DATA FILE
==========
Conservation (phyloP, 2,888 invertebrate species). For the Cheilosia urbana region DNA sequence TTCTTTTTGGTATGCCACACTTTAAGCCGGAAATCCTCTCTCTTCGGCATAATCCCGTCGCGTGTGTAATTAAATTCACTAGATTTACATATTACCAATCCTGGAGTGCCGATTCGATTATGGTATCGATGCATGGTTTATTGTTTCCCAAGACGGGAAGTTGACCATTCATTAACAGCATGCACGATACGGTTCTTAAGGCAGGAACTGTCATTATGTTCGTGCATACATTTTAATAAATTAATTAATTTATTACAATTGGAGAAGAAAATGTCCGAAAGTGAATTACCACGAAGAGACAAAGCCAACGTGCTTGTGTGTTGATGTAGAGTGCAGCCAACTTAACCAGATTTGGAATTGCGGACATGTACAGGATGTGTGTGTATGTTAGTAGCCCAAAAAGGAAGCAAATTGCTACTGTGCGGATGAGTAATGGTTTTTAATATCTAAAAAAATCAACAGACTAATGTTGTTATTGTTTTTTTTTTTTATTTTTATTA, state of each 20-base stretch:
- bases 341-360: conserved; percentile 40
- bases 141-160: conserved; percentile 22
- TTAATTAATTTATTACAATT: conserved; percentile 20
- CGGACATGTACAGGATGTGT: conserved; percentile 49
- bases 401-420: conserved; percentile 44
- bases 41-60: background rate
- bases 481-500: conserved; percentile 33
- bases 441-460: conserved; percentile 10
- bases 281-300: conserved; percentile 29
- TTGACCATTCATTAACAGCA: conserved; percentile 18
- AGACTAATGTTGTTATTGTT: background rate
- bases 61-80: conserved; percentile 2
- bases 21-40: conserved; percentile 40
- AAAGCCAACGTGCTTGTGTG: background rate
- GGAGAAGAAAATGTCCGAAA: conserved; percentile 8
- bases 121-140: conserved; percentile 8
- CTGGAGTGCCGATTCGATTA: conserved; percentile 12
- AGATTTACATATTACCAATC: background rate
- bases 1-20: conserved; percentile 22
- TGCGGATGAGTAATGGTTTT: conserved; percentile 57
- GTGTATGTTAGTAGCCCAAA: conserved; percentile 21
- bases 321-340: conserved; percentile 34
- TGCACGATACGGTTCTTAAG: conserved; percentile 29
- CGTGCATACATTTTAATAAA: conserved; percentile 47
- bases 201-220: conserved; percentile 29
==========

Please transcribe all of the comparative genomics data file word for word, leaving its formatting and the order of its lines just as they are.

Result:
Conservation (phyloP, 2,888 invertebrate species). For the Cheilosia urbana region DNA sequence TTCTTTTTGGTATGCCACACTTTAAGCCGGAAATCCTCTCTCTTCGGCATAATCCCGTCGCGTGTGTAATTAAATTCACTAGATTTACATATTACCAATCCTGGAGTGCCGATTCGATTATGGTATCGATGCATGGTTTATTGTTTCCCAAGACGGGAAGTTGACCATTCATTAACAGCATGCACGATACGGTTCTTAAGGCAGGAACTGTCATTATGTTCGTGCATACATTTTAATAAATTAATTAATTTATTACAATTGGAGAAGAAAATGTCCGAAAGTGAATTACCACGAAGAGACAAAGCCAACGTGCTTGTGTGTTGATGTAGAGTGCAGCCAACTTAACCAGATTTGGAATTGCGGACATGTACAGGATGTGTGTGTATGTTAGTAGCCCAAAAAGGAAGCAAATTGCTACTGTGCGGATGAGTAATGGTTTTTAATATCTAAAAAAATCAACAGACTAATGTTGTTATTGTTTTTTTTTTTTATTTTTATTA, state of each 20-base stretch:
- bases 341-360: conserved; percentile 40
- bases 141-160: conserved; percentile 22
- TTAATTAATTTATTACAATT: conserved; percentile 20
- CGGACATGTACAGGATGTGT: conserved; percentile 49
- bases 401-420: conserved; percentile 44
- bases 41-60: background rate
- bases 481-500: conserved; percentile 33
- bases 441-460: conserved; percentile 10
- bases 281-300: conserved; percentile 29
- TTGACCATTCATTAACAGCA: conserved; percentile 18
- AGACTAATGTTGTTATTGTT: background rate
- bases 61-80: conserved; percentile 2
- bases 21-40: conserved; percentile 40
- AAAGCCAACGTGCTTGTGTG: background rate
- GGAGAAGAAAATGTCCGAAA: conserved; percentile 8
- bases 121-140: conserved; percentile 8
- CTGGAGTGCCGATTCGATTA: conserved; percentile 12
- AGATTTACATATTACCAATC: background rate
- bases 1-20: conserved; percentile 22
- TGCGGATGAGTAATGGTTTT: conserved; percentile 57
- GTGTATGTTAGTAGCCCAAA: conserved; percentile 21
- bases 321-340: conserved; percentile 34
- TGCACGATACGGTTCTTAAG: conserved; percentile 29
- CGTGCATACATTTTAATAAA: conserved; percentile 47
- bases 201-220: conserved; percentile 29